Jon Cunliffe, Charles Stanley Chief Investment Officer, explains how investors should view the recent market turbulence:
Market falls never feel pleasant, but for those with long-term investment horizons there is no need to panic. Fluctuations, sometimes significant ones, are to be expected during the course of investing; and for those requiring the assurance of no fall in capital the only asset class that can be considered is cash. This is the second period of increased volatility that we have faced this year following the February/March pull back. Reasons for this latest bout of volatility have been much discussed – and the focus has tended to be on global bond yields coupled with a rumbling, US-driven, trade war.
The global economic environment has been improving for a number of years, while inflation and interest rates have remained relatively low. Central banks have kept their monetary policy accommodative for a prolonged period, which helps support global asset prices. This backdrop has allowed companies to grow and their valuations to rise, while market volatility has been around record low levels for a very long time.
One of the triggers for recent corrections has, counterintuitively, been strong data and economic progress from the United States. This has led to expectations of faster interest rate rises in the country, which pushes bond yields up and prices down. A trade war and rising oil prices can also be considered to be both politically destabilising and inflationary. Comparing companies’ future earnings expectations with higher rates of inflation and borrowing costs can cause a selloff in shares. If your “risk free” asset is yielding more, then risky assets become less attractive to investors.
To sum up: against the background of this more uncertain outlook, investors have required additional compensation to hold equities. This is represented by a higher equity risk premia or lower earnings multiple, in essence a cheaper valuation. And this is something that we’ve seen happening this year.
This correction is a reminder that economies and markets can move in different directions, something that often gets forgotten. Strong economic data such as the current rate of US GDP growth is not always positive for investments. It depends on the implications of that data and what has already been taken into consideration. Although a strong economy, relatively supportive financial conditions and a gradual increase in interest rates back towards more “normal” levels would be seen by many as a favourable investment environment, it is evident from recent price action in the markets that the journey towards less accommodative central bank policy and higher interest rates may well be a bumpy one.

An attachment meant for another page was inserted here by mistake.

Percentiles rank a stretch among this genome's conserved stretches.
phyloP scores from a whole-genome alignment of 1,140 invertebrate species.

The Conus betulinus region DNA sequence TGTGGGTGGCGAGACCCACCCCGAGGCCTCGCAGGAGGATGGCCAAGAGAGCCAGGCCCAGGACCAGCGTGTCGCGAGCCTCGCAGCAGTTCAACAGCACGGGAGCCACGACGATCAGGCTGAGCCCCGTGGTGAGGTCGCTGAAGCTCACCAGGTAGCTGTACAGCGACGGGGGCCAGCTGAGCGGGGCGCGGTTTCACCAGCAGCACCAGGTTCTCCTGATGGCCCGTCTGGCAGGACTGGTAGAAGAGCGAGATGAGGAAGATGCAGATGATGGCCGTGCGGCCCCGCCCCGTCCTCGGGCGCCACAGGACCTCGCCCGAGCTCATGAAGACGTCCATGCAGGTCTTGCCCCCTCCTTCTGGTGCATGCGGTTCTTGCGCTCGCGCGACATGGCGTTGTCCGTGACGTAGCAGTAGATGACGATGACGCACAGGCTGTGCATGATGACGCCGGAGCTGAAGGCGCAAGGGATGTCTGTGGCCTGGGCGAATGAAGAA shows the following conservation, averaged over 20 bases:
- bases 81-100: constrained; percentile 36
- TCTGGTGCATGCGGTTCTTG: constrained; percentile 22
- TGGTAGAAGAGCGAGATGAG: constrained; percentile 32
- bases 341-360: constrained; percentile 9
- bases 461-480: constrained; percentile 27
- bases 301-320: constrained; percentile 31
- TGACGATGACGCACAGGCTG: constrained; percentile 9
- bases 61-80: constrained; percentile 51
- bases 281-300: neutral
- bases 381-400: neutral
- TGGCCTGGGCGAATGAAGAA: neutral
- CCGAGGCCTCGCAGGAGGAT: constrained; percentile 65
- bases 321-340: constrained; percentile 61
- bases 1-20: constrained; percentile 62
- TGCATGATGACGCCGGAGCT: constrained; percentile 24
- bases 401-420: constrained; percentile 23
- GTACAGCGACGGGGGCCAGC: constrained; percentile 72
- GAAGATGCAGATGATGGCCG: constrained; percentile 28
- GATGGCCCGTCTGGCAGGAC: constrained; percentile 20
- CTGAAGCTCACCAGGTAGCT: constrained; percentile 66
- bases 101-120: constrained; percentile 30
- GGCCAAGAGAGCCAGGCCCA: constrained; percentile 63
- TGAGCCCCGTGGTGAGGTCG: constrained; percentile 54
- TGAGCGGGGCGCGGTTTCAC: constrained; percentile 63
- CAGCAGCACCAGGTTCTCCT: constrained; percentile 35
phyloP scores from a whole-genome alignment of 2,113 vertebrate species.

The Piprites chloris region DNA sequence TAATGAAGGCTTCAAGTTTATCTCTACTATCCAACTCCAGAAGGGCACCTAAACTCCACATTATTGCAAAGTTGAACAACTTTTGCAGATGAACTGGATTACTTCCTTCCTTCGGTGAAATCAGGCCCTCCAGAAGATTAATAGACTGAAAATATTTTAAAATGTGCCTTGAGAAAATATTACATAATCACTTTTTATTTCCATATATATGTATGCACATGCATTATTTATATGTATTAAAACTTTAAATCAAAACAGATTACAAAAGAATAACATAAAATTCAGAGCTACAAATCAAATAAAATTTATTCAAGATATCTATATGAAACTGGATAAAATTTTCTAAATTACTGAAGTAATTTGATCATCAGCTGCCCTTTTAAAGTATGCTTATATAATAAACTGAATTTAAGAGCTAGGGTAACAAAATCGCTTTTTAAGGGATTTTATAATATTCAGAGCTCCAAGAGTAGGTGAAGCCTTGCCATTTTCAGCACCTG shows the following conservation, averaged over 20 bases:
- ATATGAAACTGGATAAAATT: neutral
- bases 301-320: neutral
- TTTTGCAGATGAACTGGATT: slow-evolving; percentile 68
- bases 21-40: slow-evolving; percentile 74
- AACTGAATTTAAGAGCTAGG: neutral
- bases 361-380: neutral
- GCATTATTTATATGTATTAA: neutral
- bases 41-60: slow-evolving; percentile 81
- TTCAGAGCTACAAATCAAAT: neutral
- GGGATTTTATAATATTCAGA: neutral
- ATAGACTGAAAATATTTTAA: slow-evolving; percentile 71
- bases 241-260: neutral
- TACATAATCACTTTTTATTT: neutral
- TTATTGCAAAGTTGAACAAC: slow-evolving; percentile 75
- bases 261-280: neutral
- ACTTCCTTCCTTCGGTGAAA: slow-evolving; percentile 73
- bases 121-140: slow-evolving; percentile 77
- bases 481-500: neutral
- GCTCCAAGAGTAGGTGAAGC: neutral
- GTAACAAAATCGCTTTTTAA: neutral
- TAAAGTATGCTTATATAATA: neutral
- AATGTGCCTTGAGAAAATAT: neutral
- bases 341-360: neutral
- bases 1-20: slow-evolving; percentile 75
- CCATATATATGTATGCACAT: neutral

When the stock market is suddenly headline news, which it inevitably is during falls but rarely, it seems, during rises, taking a step back can be difficult. However, the right course of action is to decide whether anything has fundamentally changed in your investment rationale.
The current theme embraced by the equity ‘bears’ is that the current, nine-year long, economic (and market) cycle is long in the tooth and therefore about to come to an end. We would argue that cycles don’t die of old age but end because of overheating – in essence, too much froth in the economy or too much exuberance in markets. It’s not obvious to us that the global economy is running too hot – inflation is generally at or below levels central banks would like to see.
We would argue, therefore, that there is scope to be optimistic on stock markets, particularly given lower valuations. However, we do need to remain vigilant and the two things to keep a close eye on are the outlook for corporate earnings and the stance of the major central banks, as a deterioration in the former or a more hawkish stance of the latter is likely to give the ‘bears’ further gratification in the short term.
Panic selling into falling markets may exacerbate losses because if you intend to reinvest you may compound the problem by missing a bounce back up. It is often wise to be a spectator rather than a participant in trading at times of high volatility.
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